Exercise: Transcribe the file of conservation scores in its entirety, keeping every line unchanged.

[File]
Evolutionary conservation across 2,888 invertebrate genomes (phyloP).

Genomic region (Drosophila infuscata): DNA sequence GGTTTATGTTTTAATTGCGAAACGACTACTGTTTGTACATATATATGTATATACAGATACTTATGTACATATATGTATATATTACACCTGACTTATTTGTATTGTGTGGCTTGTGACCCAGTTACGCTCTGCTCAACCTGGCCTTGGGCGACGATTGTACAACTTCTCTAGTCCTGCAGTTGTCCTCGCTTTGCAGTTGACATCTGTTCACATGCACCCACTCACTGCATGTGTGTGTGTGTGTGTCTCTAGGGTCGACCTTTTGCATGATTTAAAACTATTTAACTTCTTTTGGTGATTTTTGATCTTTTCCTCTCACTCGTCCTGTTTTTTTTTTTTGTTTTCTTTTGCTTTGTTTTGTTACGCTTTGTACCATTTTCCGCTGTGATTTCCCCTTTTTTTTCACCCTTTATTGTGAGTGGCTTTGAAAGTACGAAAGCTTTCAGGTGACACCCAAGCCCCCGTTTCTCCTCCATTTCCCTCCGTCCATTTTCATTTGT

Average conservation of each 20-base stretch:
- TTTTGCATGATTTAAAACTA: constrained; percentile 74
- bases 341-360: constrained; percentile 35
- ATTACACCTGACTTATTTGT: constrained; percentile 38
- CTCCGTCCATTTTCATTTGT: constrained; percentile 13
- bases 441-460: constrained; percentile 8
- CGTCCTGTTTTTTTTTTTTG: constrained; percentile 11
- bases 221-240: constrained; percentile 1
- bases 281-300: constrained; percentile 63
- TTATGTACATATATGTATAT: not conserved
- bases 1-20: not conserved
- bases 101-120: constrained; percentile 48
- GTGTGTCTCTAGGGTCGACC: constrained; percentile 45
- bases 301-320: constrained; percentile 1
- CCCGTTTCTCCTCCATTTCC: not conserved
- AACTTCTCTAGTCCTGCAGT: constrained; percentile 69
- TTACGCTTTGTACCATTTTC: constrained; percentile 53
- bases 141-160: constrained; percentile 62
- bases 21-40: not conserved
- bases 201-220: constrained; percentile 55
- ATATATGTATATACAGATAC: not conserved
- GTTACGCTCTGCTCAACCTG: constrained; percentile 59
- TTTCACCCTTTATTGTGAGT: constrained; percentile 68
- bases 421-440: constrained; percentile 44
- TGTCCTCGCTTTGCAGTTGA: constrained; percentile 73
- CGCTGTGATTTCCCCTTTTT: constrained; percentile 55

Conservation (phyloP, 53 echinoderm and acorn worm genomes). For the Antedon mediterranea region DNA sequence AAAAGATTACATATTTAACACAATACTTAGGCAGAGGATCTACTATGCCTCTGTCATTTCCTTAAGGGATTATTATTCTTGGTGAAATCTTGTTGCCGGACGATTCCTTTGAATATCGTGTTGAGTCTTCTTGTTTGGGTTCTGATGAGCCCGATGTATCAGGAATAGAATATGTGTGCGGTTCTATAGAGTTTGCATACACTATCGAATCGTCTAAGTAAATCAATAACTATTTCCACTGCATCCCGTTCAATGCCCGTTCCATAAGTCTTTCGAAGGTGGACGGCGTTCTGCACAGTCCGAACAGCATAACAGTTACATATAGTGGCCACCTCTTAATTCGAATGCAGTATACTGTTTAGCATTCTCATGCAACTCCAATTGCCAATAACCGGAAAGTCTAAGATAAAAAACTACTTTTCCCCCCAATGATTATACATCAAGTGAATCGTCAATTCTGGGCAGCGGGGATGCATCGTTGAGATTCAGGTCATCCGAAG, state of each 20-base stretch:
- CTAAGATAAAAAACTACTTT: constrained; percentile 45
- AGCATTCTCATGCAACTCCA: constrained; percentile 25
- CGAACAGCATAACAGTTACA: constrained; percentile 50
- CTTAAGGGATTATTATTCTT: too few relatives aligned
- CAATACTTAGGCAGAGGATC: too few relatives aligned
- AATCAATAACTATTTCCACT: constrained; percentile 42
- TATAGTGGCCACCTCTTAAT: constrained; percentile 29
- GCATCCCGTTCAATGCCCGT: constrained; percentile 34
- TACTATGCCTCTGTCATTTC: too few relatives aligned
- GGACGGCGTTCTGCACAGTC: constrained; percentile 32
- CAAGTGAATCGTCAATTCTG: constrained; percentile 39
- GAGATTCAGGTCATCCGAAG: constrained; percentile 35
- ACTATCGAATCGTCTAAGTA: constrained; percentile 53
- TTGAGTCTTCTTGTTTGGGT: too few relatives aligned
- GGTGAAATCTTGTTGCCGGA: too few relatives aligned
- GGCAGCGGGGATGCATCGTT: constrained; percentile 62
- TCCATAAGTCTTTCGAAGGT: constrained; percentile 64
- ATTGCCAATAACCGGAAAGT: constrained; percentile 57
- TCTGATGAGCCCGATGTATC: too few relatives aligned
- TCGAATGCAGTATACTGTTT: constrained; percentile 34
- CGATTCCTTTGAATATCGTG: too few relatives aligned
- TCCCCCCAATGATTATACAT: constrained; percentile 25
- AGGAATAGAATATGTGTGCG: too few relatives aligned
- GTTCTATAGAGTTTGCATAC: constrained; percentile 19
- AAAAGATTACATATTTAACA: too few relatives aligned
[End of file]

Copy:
Evolutionary conservation across 2,888 invertebrate genomes (phyloP).

Genomic region (Drosophila infuscata): DNA sequence GGTTTATGTTTTAATTGCGAAACGACTACTGTTTGTACATATATATGTATATACAGATACTTATGTACATATATGTATATATTACACCTGACTTATTTGTATTGTGTGGCTTGTGACCCAGTTACGCTCTGCTCAACCTGGCCTTGGGCGACGATTGTACAACTTCTCTAGTCCTGCAGTTGTCCTCGCTTTGCAGTTGACATCTGTTCACATGCACCCACTCACTGCATGTGTGTGTGTGTGTGTCTCTAGGGTCGACCTTTTGCATGATTTAAAACTATTTAACTTCTTTTGGTGATTTTTGATCTTTTCCTCTCACTCGTCCTGTTTTTTTTTTTTGTTTTCTTTTGCTTTGTTTTGTTACGCTTTGTACCATTTTCCGCTGTGATTTCCCCTTTTTTTTCACCCTTTATTGTGAGTGGCTTTGAAAGTACGAAAGCTTTCAGGTGACACCCAAGCCCCCGTTTCTCCTCCATTTCCCTCCGTCCATTTTCATTTGT

Average conservation of each 20-base stretch:
- TTTTGCATGATTTAAAACTA: constrained; percentile 74
- bases 341-360: constrained; percentile 35
- ATTACACCTGACTTATTTGT: constrained; percentile 38
- CTCCGTCCATTTTCATTTGT: constrained; percentile 13
- bases 441-460: constrained; percentile 8
- CGTCCTGTTTTTTTTTTTTG: constrained; percentile 11
- bases 221-240: constrained; percentile 1
- bases 281-300: constrained; percentile 63
- TTATGTACATATATGTATAT: not conserved
- bases 1-20: not conserved
- bases 101-120: constrained; percentile 48
- GTGTGTCTCTAGGGTCGACC: constrained; percentile 45
- bases 301-320: constrained; percentile 1
- CCCGTTTCTCCTCCATTTCC: not conserved
- AACTTCTCTAGTCCTGCAGT: constrained; percentile 69
- TTACGCTTTGTACCATTTTC: constrained; percentile 53
- bases 141-160: constrained; percentile 62
- bases 21-40: not conserved
- bases 201-220: constrained; percentile 55
- ATATATGTATATACAGATAC: not conserved
- GTTACGCTCTGCTCAACCTG: constrained; percentile 59
- TTTCACCCTTTATTGTGAGT: constrained; percentile 68
- bases 421-440: constrained; percentile 44
- TGTCCTCGCTTTGCAGTTGA: constrained; percentile 73
- CGCTGTGATTTCCCCTTTTT: constrained; percentile 55

Conservation (phyloP, 53 echinoderm and acorn worm genomes). For the Antedon mediterranea region DNA sequence AAAAGATTACATATTTAACACAATACTTAGGCAGAGGATCTACTATGCCTCTGTCATTTCCTTAAGGGATTATTATTCTTGGTGAAATCTTGTTGCCGGACGATTCCTTTGAATATCGTGTTGAGTCTTCTTGTTTGGGTTCTGATGAGCCCGATGTATCAGGAATAGAATATGTGTGCGGTTCTATAGAGTTTGCATACACTATCGAATCGTCTAAGTAAATCAATAACTATTTCCACTGCATCCCGTTCAATGCCCGTTCCATAAGTCTTTCGAAGGTGGACGGCGTTCTGCACAGTCCGAACAGCATAACAGTTACATATAGTGGCCACCTCTTAATTCGAATGCAGTATACTGTTTAGCATTCTCATGCAACTCCAATTGCCAATAACCGGAAAGTCTAAGATAAAAAACTACTTTTCCCCCCAATGATTATACATCAAGTGAATCGTCAATTCTGGGCAGCGGGGATGCATCGTTGAGATTCAGGTCATCCGAAG, state of each 20-base stretch:
- CTAAGATAAAAAACTACTTT: constrained; percentile 45
- AGCATTCTCATGCAACTCCA: constrained; percentile 25
- CGAACAGCATAACAGTTACA: constrained; percentile 50
- CTTAAGGGATTATTATTCTT: too few relatives aligned
- CAATACTTAGGCAGAGGATC: too few relatives aligned
- AATCAATAACTATTTCCACT: constrained; percentile 42
- TATAGTGGCCACCTCTTAAT: constrained; percentile 29
- GCATCCCGTTCAATGCCCGT: constrained; percentile 34
- TACTATGCCTCTGTCATTTC: too few relatives aligned
- GGACGGCGTTCTGCACAGTC: constrained; percentile 32
- CAAGTGAATCGTCAATTCTG: constrained; percentile 39
- GAGATTCAGGTCATCCGAAG: constrained; percentile 35
- ACTATCGAATCGTCTAAGTA: constrained; percentile 53
- TTGAGTCTTCTTGTTTGGGT: too few relatives aligned
- GGTGAAATCTTGTTGCCGGA: too few relatives aligned
- GGCAGCGGGGATGCATCGTT: constrained; percentile 62
- TCCATAAGTCTTTCGAAGGT: constrained; percentile 64
- ATTGCCAATAACCGGAAAGT: constrained; percentile 57
- TCTGATGAGCCCGATGTATC: too few relatives aligned
- TCGAATGCAGTATACTGTTT: constrained; percentile 34
- CGATTCCTTTGAATATCGTG: too few relatives aligned
- TCCCCCCAATGATTATACAT: constrained; percentile 25
- AGGAATAGAATATGTGTGCG: too few relatives aligned
- GTTCTATAGAGTTTGCATAC: constrained; percentile 19
- AAAAGATTACATATTTAACA: too few relatives aligned